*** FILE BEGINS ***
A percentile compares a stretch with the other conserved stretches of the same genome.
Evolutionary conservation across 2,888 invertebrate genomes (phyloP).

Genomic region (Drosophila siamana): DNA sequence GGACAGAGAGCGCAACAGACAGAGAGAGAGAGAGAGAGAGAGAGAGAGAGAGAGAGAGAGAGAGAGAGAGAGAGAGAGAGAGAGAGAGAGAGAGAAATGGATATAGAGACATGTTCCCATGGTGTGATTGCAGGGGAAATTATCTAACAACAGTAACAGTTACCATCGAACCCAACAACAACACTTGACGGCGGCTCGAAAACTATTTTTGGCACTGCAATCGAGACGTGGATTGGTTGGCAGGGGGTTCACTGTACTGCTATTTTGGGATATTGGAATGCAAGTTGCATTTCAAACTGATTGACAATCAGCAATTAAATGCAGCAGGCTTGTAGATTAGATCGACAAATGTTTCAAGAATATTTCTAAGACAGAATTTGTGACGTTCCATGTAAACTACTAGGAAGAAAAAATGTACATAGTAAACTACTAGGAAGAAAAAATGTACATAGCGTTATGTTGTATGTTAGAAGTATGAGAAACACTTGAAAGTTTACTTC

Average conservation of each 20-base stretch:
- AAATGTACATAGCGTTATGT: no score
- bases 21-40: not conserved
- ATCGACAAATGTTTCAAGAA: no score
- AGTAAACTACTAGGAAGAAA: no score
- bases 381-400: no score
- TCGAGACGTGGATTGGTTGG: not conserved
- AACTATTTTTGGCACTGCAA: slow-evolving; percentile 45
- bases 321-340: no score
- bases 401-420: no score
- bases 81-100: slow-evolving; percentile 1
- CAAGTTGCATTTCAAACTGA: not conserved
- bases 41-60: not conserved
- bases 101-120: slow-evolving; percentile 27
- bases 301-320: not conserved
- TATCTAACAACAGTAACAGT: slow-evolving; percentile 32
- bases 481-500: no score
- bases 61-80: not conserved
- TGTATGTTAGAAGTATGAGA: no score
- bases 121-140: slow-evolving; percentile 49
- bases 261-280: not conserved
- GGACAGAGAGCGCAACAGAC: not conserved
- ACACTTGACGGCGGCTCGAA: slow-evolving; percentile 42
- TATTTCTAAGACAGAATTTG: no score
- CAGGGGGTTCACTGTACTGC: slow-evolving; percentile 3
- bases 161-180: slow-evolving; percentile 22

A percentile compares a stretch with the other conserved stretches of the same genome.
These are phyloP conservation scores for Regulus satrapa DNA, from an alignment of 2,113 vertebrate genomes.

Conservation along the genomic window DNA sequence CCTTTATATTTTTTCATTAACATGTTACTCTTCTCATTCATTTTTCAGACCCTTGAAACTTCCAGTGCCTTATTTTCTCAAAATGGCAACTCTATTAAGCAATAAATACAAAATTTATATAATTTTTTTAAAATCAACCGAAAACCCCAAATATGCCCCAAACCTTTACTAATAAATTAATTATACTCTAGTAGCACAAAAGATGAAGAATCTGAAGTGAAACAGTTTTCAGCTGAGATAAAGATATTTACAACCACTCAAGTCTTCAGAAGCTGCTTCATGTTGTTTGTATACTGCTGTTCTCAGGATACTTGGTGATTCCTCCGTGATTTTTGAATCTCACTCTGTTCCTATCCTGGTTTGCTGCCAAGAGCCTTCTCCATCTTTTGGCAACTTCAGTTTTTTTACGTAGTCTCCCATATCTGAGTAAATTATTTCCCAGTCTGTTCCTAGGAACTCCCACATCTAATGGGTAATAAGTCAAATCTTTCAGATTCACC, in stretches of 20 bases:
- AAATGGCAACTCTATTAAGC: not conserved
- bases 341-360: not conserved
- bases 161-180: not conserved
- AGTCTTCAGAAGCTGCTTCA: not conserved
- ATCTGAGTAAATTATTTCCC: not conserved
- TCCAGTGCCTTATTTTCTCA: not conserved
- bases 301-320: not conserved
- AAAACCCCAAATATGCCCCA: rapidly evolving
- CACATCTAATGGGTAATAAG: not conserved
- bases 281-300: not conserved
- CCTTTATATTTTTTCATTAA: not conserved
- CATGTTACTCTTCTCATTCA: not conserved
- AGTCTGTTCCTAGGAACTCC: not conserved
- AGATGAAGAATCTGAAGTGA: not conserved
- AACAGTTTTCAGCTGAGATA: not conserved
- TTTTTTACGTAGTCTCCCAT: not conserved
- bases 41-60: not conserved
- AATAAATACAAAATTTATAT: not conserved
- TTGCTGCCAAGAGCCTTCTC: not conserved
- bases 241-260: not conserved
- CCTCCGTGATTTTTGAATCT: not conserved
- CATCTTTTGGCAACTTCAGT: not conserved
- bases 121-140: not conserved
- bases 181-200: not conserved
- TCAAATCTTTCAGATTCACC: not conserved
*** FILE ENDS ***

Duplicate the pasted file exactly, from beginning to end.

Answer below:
A percentile compares a stretch with the other conserved stretches of the same genome.
Evolutionary conservation across 2,888 invertebrate genomes (phyloP).

Genomic region (Drosophila siamana): DNA sequence GGACAGAGAGCGCAACAGACAGAGAGAGAGAGAGAGAGAGAGAGAGAGAGAGAGAGAGAGAGAGAGAGAGAGAGAGAGAGAGAGAGAGAGAGAGAAATGGATATAGAGACATGTTCCCATGGTGTGATTGCAGGGGAAATTATCTAACAACAGTAACAGTTACCATCGAACCCAACAACAACACTTGACGGCGGCTCGAAAACTATTTTTGGCACTGCAATCGAGACGTGGATTGGTTGGCAGGGGGTTCACTGTACTGCTATTTTGGGATATTGGAATGCAAGTTGCATTTCAAACTGATTGACAATCAGCAATTAAATGCAGCAGGCTTGTAGATTAGATCGACAAATGTTTCAAGAATATTTCTAAGACAGAATTTGTGACGTTCCATGTAAACTACTAGGAAGAAAAAATGTACATAGTAAACTACTAGGAAGAAAAAATGTACATAGCGTTATGTTGTATGTTAGAAGTATGAGAAACACTTGAAAGTTTACTTC

Average conservation of each 20-base stretch:
- AAATGTACATAGCGTTATGT: no score
- bases 21-40: not conserved
- ATCGACAAATGTTTCAAGAA: no score
- AGTAAACTACTAGGAAGAAA: no score
- bases 381-400: no score
- TCGAGACGTGGATTGGTTGG: not conserved
- AACTATTTTTGGCACTGCAA: slow-evolving; percentile 45
- bases 321-340: no score
- bases 401-420: no score
- bases 81-100: slow-evolving; percentile 1
- CAAGTTGCATTTCAAACTGA: not conserved
- bases 41-60: not conserved
- bases 101-120: slow-evolving; percentile 27
- bases 301-320: not conserved
- TATCTAACAACAGTAACAGT: slow-evolving; percentile 32
- bases 481-500: no score
- bases 61-80: not conserved
- TGTATGTTAGAAGTATGAGA: no score
- bases 121-140: slow-evolving; percentile 49
- bases 261-280: not conserved
- GGACAGAGAGCGCAACAGAC: not conserved
- ACACTTGACGGCGGCTCGAA: slow-evolving; percentile 42
- TATTTCTAAGACAGAATTTG: no score
- CAGGGGGTTCACTGTACTGC: slow-evolving; percentile 3
- bases 161-180: slow-evolving; percentile 22

A percentile compares a stretch with the other conserved stretches of the same genome.
These are phyloP conservation scores for Regulus satrapa DNA, from an alignment of 2,113 vertebrate genomes.

Conservation along the genomic window DNA sequence CCTTTATATTTTTTCATTAACATGTTACTCTTCTCATTCATTTTTCAGACCCTTGAAACTTCCAGTGCCTTATTTTCTCAAAATGGCAACTCTATTAAGCAATAAATACAAAATTTATATAATTTTTTTAAAATCAACCGAAAACCCCAAATATGCCCCAAACCTTTACTAATAAATTAATTATACTCTAGTAGCACAAAAGATGAAGAATCTGAAGTGAAACAGTTTTCAGCTGAGATAAAGATATTTACAACCACTCAAGTCTTCAGAAGCTGCTTCATGTTGTTTGTATACTGCTGTTCTCAGGATACTTGGTGATTCCTCCGTGATTTTTGAATCTCACTCTGTTCCTATCCTGGTTTGCTGCCAAGAGCCTTCTCCATCTTTTGGCAACTTCAGTTTTTTTACGTAGTCTCCCATATCTGAGTAAATTATTTCCCAGTCTGTTCCTAGGAACTCCCACATCTAATGGGTAATAAGTCAAATCTTTCAGATTCACC, in stretches of 20 bases:
- AAATGGCAACTCTATTAAGC: not conserved
- bases 341-360: not conserved
- bases 161-180: not conserved
- AGTCTTCAGAAGCTGCTTCA: not conserved
- ATCTGAGTAAATTATTTCCC: not conserved
- TCCAGTGCCTTATTTTCTCA: not conserved
- bases 301-320: not conserved
- AAAACCCCAAATATGCCCCA: rapidly evolving
- CACATCTAATGGGTAATAAG: not conserved
- bases 281-300: not conserved
- CCTTTATATTTTTTCATTAA: not conserved
- CATGTTACTCTTCTCATTCA: not conserved
- AGTCTGTTCCTAGGAACTCC: not conserved
- AGATGAAGAATCTGAAGTGA: not conserved
- AACAGTTTTCAGCTGAGATA: not conserved
- TTTTTTACGTAGTCTCCCAT: not conserved
- bases 41-60: not conserved
- AATAAATACAAAATTTATAT: not conserved
- TTGCTGCCAAGAGCCTTCTC: not conserved
- bases 241-260: not conserved
- CCTCCGTGATTTTTGAATCT: not conserved
- CATCTTTTGGCAACTTCAGT: not conserved
- bases 121-140: not conserved
- bases 181-200: not conserved
- TCAAATCTTTCAGATTCACC: not conserved